NEW YORK (TheStreet) -- Dresser-Rand Group (DRC) is tumbling on Tuesday after announcing plans to suspend operations at a plant in Spain due to proposed government regulation. Management also lowered its 2013 guidance.
By late morning, shares had taken off 8% to $54. Trading volume of 3.6 million was nearly five times its three-month daily average.
The company, which specializes in rotating heavy machinery equipment, said it intends to suspend work at its pig manure treatment facilities in Spain due to the potential implementation of regulation that would mean significantly reduced beneficial tariffs at its Spanish operations. The government has published a draft bill which would reduce tariffs by 37% retroactive to July 2013.
"In view of the pending change in the tariffs, the company has decided to suspend the operations at its six facilities, although discussions with the Spanish government are ongoing," Dresser-Rand said in a statement.
If the draft regulation is passed, the Olean, NY-based business would be required to reduce 2013 operating income by around $25 million due to retroactive tariff reductions and up to $50 million due to asset impairments.
The company also updated its preliminary guidance for its December-ended fourth quarter.
Operating income is expected to be lower than previous guidance of between $400 million and $440 million, as it was not able to sell three photovoltaic power plants to MBB Clean Energy as previously predicted. Also, the company was not able to recognize revenue in the fourth quarter on the shipment of equipment to Central Asia due to pending contractual matters. Combined, these two items will reduce 2013 operating income by around $19 million.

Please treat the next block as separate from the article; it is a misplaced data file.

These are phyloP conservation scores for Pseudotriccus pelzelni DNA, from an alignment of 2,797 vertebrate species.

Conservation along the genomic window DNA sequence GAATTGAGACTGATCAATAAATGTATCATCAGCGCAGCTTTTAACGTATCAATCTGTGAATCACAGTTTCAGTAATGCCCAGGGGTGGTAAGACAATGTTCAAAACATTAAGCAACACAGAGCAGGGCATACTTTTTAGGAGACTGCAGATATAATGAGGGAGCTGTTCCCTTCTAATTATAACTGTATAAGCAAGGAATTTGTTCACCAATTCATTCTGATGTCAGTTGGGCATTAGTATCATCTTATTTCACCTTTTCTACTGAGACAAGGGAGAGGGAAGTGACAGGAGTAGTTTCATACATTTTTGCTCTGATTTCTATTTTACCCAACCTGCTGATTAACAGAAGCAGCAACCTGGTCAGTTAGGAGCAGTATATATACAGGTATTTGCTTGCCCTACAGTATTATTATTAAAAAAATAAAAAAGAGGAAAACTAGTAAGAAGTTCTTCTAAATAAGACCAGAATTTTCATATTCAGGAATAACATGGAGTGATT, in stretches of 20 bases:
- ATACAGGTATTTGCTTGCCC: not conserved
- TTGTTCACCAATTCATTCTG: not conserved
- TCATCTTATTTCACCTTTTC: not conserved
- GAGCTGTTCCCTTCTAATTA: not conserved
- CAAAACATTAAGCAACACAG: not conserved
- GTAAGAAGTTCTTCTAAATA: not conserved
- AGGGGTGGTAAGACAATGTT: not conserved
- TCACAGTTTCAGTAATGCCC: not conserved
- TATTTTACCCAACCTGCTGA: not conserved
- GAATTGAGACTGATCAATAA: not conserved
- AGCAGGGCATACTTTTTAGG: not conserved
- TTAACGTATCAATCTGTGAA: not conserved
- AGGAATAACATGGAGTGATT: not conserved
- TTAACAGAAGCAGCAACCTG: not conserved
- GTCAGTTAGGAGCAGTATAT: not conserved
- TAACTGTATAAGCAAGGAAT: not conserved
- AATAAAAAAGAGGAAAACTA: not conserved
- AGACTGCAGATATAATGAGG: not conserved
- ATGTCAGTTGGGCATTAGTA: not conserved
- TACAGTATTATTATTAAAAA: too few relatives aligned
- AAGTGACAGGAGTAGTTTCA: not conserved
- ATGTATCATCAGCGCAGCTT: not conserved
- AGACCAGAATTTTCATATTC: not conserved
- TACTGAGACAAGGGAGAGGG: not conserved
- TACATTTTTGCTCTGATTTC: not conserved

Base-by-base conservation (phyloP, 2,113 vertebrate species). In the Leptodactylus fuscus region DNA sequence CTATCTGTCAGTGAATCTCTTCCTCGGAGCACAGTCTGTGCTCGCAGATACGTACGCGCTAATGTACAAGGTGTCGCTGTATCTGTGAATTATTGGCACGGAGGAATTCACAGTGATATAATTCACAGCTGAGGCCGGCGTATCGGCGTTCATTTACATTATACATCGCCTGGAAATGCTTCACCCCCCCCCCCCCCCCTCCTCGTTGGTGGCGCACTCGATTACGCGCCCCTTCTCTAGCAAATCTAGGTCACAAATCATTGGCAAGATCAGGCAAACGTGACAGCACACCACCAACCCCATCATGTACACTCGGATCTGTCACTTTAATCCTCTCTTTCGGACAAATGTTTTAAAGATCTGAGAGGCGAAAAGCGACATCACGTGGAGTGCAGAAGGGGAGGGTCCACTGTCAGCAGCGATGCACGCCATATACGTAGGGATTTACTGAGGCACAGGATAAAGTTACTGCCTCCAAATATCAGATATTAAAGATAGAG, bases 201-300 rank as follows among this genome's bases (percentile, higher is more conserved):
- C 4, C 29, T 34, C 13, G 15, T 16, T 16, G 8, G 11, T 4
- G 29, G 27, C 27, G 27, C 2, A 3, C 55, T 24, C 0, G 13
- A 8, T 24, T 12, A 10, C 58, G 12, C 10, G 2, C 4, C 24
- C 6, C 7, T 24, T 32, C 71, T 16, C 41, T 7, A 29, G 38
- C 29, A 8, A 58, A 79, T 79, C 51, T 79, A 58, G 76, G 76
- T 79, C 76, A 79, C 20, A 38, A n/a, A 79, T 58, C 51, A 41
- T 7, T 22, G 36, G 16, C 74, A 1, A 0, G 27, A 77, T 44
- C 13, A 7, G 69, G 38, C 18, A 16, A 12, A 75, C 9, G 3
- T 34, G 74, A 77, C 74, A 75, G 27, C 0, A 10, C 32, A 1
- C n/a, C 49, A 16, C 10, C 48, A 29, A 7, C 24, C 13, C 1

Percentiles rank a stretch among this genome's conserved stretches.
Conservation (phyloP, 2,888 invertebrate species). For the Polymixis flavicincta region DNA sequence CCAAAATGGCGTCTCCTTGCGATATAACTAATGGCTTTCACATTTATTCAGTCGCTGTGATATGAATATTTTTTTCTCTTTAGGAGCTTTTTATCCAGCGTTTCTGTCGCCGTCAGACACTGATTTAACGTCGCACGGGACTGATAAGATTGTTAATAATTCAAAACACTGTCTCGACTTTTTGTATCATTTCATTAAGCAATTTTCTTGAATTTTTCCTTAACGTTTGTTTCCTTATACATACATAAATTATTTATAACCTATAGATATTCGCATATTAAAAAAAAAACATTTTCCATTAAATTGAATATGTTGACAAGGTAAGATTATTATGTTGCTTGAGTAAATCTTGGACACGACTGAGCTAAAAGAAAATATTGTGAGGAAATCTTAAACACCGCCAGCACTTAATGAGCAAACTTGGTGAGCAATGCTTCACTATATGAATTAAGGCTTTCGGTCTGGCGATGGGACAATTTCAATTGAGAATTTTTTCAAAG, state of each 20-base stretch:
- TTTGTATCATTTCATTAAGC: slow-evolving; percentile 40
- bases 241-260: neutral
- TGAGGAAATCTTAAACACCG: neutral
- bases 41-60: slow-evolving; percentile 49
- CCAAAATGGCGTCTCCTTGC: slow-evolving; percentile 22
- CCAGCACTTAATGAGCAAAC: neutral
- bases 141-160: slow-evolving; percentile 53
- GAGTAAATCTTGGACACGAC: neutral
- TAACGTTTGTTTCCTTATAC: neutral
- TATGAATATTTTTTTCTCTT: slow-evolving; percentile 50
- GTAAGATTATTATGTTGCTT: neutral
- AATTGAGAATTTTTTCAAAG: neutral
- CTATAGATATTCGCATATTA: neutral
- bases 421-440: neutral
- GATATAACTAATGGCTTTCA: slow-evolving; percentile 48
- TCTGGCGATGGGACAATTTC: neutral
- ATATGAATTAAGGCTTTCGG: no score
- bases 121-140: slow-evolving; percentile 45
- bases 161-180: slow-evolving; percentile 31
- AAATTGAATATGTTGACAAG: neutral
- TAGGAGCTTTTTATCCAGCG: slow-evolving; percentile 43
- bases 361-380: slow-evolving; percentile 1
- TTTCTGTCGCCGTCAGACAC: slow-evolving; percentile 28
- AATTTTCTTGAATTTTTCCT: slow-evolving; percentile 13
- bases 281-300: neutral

Further, the impact of proposed Spanish regulation will impact full-year operating income by up to $75 million. Operating income is now expected between $306 million and $316 million. Analysts surveyed by Thomson Reuters had anticipated operating profit of $531.7 million.
"Our fourth quarter operating income before the potential impact of the proposed Spanish regulation is expected to be at a record level," said CEO Vincent Volpe Jr. in a statement. "However, it will be lower than our earlier expectation."
Excluding the impact of proposed Spanish regulation, management expects revenues for 2014 to be between $3 billion and $3.2 billion, lower than analyst consensus of $3.45 billion.
Management also noted that its suspended operations could remain so until the Spanish regulation has been finalized. A prolonged suspension would reduce full-year 2014 revenues by around $125 million.
The company is due to report its fourth-quarter and 2013 full-year results at the end of February.